Morgue assistants work in hospitals assisting pathologists or pathologists to complete autopsies, or work in funeral homes assisting funeral directors or embalmers to prepare bodies for burial. Most of the work a morgue assistant does is preparing and cleaning instrumentation, microscopic slides or laboratory equipment, along with clerical work, data entry and cleaning.
Other People Are Reading
Federal Job Descriptions
The federal Bureau of Labor Statistics 2010 Standard Occupational Classification System includes "morgue attendant" in the classification 31-9092, "medical assistants." Medical assistants perform clinical and administrative duties under the direction of a physician.
For pay, education and promotion purposes, the federal Office of Personnel Management specifies "morgue attendants" within the "autopsy assistant" series, GS-0625. The OPM lists the knowledge and education necessary for an autopsy assistant at the GS-4 federal pay grade level. A candidate at this level must have some experience as an autopsy assistant, morgue attendant, surgical assistant, laboratory assistant, or embalmer's assistant, or one year of postsecondary study that includes six semester hours of science coursework with lab work included.
Morgue Assistants Versus Funeral Directors and Embalmers
Each state licenses funeral directors and embalmers and in general requires candidates to have more education than morgue assistants or attendants would. A morgue attendant might work in a hospital or assist a funeral director with administrative or clerical duties, but a funeral director or embalmer does the actual embalming and mortuary work in a funeral home. According to the Pittsburgh Institute of Mortuary Science, there are no uniform licensure requirements in the United States for funeral directors or embalmers; each state has its own requirements. Education for a state mortuary license varies, and might require only a high school diploma or GED, or might require a bachelor's degree. Thus, a funeral director and a morgue attendant might have attained similar levels of formal education in some states.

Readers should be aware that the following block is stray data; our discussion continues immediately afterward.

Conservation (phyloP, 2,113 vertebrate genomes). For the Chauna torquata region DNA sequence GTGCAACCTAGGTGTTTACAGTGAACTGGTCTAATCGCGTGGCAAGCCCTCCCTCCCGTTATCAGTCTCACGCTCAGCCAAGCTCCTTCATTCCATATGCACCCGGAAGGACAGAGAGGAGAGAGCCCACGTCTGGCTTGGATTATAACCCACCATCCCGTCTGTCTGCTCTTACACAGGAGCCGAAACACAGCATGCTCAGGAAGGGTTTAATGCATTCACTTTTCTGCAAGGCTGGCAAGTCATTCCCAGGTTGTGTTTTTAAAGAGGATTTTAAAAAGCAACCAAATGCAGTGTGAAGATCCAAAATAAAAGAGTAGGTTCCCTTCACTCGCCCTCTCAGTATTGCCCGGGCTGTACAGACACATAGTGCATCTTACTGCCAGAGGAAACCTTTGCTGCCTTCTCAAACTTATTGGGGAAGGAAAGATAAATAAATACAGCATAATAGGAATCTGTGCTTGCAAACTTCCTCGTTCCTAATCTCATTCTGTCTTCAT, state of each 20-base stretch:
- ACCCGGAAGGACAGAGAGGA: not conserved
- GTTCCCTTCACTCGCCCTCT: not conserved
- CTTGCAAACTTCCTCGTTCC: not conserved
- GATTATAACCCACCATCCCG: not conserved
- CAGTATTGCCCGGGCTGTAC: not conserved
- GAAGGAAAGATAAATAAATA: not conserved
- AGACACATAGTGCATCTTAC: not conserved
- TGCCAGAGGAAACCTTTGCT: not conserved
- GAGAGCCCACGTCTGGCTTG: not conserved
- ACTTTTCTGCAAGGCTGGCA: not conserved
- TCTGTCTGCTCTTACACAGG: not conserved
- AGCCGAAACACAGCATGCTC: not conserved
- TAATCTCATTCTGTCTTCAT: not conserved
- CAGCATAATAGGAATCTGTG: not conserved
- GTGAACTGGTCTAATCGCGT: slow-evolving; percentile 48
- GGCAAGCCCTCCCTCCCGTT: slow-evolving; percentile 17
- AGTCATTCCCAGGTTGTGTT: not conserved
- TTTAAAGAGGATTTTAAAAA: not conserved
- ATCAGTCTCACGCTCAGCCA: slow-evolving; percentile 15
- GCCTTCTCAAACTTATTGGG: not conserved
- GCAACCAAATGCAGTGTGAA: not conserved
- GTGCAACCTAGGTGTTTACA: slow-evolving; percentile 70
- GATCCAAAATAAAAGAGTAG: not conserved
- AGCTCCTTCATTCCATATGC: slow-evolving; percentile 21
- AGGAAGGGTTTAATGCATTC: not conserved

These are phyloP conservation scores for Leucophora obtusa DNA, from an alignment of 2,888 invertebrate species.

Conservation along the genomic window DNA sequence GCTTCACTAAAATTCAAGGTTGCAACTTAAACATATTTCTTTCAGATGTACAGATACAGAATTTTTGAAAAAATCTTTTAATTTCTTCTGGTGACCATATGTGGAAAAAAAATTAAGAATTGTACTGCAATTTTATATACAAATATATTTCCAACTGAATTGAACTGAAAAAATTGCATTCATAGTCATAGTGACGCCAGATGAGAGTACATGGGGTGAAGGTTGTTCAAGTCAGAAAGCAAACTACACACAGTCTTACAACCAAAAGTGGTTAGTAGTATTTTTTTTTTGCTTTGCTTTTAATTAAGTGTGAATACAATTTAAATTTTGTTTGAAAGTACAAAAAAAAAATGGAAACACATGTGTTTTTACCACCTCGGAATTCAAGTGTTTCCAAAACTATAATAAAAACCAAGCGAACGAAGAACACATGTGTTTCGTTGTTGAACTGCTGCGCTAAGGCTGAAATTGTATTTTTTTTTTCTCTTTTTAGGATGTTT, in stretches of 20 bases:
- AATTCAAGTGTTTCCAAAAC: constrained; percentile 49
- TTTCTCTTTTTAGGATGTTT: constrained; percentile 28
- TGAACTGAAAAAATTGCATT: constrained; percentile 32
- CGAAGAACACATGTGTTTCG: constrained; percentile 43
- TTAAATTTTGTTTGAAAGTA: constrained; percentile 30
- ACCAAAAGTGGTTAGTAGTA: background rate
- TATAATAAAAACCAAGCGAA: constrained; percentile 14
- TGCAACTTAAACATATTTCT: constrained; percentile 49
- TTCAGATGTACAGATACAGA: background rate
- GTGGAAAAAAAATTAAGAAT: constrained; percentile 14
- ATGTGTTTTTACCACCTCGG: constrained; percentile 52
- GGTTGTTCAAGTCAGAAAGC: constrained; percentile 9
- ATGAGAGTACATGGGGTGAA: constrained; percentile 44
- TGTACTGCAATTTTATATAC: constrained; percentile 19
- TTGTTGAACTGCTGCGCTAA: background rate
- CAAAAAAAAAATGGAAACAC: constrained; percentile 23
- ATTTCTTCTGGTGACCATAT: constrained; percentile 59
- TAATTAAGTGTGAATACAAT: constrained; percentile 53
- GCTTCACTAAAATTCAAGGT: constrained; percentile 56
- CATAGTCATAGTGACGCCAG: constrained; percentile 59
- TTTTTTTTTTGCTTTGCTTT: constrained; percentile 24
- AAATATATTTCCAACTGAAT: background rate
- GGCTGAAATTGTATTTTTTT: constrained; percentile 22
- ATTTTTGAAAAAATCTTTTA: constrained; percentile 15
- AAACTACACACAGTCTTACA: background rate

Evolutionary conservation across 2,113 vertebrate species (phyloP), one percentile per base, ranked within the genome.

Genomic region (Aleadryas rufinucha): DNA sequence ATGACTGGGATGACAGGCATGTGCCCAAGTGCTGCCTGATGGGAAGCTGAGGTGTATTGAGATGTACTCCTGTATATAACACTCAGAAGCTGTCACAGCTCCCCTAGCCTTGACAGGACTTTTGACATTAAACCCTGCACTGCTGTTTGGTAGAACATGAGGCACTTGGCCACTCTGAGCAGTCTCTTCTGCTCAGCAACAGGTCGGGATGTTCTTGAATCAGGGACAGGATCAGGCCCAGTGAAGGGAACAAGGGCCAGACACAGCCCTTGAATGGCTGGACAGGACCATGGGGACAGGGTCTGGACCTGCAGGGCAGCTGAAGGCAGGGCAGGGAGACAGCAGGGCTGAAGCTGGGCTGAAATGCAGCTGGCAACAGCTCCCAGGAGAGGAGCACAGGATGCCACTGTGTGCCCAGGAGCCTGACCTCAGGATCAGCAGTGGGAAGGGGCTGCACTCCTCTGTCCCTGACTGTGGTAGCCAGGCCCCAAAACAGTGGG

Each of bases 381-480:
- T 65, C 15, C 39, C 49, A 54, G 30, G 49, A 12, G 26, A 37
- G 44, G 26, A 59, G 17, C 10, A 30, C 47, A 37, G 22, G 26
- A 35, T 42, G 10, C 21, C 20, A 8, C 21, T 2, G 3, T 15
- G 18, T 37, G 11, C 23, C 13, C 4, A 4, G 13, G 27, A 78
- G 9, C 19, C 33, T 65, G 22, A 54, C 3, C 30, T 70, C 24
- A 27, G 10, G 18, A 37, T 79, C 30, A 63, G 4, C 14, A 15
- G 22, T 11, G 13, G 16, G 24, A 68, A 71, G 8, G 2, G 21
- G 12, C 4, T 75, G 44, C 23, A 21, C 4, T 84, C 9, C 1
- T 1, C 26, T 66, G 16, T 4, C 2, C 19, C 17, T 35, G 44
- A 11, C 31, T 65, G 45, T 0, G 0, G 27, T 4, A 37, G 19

Most Useful Education and Courses
The educational classes most relevant to morgue assistant work include science classes such as biology, chemistry, human anatomy, physiology and zoology, especially with a clinical or lab component. Clerical courses teach needed skills such as data entry, photocopying, and receiving and sorting mail. Criminal justice courses including proper evidence collection, storage and documentation are helpful as well, for positions in hospital morgues where autopsies are performed and assistants are required, for example, to maintain chain of custody for a body's clothing and personal items.
Sample State Job Description: Forensic Morgue Attendant
The Iowa Department of Administrative Services describes the duties and work of a "forensic morgue attendant." A forensic morgue attendant works for the Iowa Office of the State Medical Examiner and "receives, logs in, stores, and releases bodies that are brought to the ... pathologist for autopsy; cleans autopsy suites, associated examination areas, equipment and cleans/autoclaves instruments for postmortem examinations." The education level required for this position is graduation from a high school or a G.E.D., along with having a valid driver's license.
- 20 of the funniest online reviews ever
- 14 Biggest lies people tell in online dating sites
- Hilarious things Google thinks you're trying to search for
- Bureau of Labor Statistics: 31-9092 Medical Assistants
- OPM: Position Classification Standard for Autopsy Assistant Series, GS-0625
- Pittsburgh Institute for Mortuary Science: FAQ
- Iowa Department of Administrative Services: Human Resources Enterprise Forensic Morgue Attendant
- OPM: Group Coverage Qualification Standards for Clerical and Administrative Support Positions